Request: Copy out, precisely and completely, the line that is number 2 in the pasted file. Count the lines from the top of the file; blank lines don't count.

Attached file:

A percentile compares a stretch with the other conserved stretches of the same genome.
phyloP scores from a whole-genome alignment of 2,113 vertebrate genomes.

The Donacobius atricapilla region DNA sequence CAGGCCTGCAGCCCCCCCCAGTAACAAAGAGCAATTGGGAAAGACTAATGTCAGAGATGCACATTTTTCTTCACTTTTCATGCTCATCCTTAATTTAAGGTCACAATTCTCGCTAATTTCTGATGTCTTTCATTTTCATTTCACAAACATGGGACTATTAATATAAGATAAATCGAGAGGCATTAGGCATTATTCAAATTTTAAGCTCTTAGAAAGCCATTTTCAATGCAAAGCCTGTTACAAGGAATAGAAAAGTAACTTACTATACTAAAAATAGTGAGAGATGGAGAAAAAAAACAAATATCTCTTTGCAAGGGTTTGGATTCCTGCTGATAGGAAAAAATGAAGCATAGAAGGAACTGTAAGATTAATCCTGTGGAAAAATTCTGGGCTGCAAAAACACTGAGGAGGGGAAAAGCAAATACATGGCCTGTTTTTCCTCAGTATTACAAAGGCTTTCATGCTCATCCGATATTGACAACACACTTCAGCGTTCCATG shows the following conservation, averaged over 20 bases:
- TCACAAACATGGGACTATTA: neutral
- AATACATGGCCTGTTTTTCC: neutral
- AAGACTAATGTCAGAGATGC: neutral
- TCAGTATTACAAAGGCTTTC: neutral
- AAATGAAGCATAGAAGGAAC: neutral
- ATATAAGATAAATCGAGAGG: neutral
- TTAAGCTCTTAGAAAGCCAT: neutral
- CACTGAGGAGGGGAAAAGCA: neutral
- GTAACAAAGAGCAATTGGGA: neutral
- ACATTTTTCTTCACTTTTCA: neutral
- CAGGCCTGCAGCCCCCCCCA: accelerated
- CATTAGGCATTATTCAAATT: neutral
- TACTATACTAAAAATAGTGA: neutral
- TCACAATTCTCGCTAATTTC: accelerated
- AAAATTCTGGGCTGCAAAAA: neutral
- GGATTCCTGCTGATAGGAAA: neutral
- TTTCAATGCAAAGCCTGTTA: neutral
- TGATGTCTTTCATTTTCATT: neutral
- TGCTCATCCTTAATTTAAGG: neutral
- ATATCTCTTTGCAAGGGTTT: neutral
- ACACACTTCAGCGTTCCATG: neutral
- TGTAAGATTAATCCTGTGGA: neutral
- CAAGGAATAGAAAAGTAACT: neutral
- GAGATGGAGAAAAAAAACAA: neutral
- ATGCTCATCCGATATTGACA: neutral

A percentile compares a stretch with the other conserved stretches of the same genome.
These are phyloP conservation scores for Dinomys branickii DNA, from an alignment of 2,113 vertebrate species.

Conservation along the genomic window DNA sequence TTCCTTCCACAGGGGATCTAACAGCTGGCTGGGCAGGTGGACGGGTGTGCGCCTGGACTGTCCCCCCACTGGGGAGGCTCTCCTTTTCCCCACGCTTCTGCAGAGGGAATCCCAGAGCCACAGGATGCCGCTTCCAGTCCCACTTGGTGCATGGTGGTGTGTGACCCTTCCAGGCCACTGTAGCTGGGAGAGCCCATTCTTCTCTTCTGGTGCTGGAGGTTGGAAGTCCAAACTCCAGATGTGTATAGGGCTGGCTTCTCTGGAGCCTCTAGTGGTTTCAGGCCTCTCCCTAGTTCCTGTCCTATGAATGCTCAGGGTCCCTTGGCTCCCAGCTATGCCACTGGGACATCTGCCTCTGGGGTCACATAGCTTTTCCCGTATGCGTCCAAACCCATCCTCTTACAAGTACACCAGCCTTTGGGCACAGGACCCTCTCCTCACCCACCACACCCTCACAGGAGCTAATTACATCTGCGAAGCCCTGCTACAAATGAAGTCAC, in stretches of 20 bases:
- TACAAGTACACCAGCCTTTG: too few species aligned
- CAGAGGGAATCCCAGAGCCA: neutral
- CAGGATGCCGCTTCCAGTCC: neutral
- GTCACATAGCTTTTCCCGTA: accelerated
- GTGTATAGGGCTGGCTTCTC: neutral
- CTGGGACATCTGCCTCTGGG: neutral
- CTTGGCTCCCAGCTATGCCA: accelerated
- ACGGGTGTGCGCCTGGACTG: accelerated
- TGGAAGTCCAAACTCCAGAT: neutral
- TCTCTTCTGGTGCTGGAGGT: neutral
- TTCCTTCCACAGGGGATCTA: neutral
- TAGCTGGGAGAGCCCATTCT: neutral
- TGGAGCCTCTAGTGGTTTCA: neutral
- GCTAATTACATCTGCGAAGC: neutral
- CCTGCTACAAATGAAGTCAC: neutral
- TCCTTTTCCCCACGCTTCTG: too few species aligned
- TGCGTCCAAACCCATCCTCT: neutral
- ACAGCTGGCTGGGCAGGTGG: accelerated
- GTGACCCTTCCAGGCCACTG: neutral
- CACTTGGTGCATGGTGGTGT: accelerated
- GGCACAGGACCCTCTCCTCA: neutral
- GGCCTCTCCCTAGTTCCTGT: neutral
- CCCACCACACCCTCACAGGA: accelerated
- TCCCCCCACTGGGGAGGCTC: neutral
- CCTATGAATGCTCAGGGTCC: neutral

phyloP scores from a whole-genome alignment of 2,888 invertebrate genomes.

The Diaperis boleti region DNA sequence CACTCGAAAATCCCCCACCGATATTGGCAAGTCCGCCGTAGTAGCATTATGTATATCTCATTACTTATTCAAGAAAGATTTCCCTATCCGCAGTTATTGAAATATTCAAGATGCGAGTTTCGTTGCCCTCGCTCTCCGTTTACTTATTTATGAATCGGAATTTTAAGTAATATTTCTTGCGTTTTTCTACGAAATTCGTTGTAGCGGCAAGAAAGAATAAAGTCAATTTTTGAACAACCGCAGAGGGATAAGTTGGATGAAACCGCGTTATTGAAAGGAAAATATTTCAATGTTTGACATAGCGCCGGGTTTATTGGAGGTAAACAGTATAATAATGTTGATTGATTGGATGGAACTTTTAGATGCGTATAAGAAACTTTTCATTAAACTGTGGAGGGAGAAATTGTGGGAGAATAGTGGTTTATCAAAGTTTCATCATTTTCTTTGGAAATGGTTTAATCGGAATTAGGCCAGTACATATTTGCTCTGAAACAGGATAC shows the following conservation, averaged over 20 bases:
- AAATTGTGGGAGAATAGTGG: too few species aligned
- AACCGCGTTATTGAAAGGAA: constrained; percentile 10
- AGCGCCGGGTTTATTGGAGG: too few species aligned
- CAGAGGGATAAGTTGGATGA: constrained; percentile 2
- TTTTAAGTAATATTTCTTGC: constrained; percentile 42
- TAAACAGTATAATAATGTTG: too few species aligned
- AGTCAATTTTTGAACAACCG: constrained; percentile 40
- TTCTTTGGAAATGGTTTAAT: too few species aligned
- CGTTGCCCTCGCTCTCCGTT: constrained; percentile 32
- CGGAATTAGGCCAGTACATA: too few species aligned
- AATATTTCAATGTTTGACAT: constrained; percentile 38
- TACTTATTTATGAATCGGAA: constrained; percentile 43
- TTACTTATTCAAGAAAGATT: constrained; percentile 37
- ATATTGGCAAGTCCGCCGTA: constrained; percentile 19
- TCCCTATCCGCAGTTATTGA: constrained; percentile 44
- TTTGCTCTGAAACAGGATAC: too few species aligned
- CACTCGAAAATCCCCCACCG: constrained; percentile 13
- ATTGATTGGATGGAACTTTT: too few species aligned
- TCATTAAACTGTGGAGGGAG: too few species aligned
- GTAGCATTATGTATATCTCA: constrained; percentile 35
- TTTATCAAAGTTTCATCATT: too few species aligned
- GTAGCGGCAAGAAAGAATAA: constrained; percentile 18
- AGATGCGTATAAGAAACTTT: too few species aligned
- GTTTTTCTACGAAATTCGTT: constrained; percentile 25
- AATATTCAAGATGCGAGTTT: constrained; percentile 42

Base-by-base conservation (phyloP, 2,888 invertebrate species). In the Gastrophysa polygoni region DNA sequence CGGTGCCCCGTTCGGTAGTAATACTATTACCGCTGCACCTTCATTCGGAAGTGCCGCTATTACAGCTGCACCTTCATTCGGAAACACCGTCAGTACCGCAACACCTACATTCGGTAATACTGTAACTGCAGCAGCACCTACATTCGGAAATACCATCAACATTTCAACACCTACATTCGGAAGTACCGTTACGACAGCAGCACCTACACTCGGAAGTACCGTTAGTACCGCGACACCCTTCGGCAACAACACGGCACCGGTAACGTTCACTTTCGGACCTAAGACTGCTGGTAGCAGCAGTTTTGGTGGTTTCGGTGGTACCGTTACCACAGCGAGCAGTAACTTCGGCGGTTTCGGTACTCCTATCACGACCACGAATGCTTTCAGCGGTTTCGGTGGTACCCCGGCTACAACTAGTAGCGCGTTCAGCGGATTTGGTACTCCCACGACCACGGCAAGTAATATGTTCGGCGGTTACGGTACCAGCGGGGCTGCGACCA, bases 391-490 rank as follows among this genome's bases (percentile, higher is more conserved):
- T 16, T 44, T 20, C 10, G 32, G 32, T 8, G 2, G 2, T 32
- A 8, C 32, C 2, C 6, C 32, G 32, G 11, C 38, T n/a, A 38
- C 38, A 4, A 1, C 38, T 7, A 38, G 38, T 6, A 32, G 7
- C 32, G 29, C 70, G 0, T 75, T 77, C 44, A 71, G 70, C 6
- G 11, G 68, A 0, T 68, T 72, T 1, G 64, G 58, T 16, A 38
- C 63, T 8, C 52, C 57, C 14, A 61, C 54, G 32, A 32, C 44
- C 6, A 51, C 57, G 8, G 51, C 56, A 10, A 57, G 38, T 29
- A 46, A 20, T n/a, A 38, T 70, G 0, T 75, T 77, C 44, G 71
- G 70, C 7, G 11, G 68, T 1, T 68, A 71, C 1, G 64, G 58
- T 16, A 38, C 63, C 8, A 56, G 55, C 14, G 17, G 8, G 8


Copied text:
phyloP scores from a whole-genome alignment of 2,113 vertebrate genomes.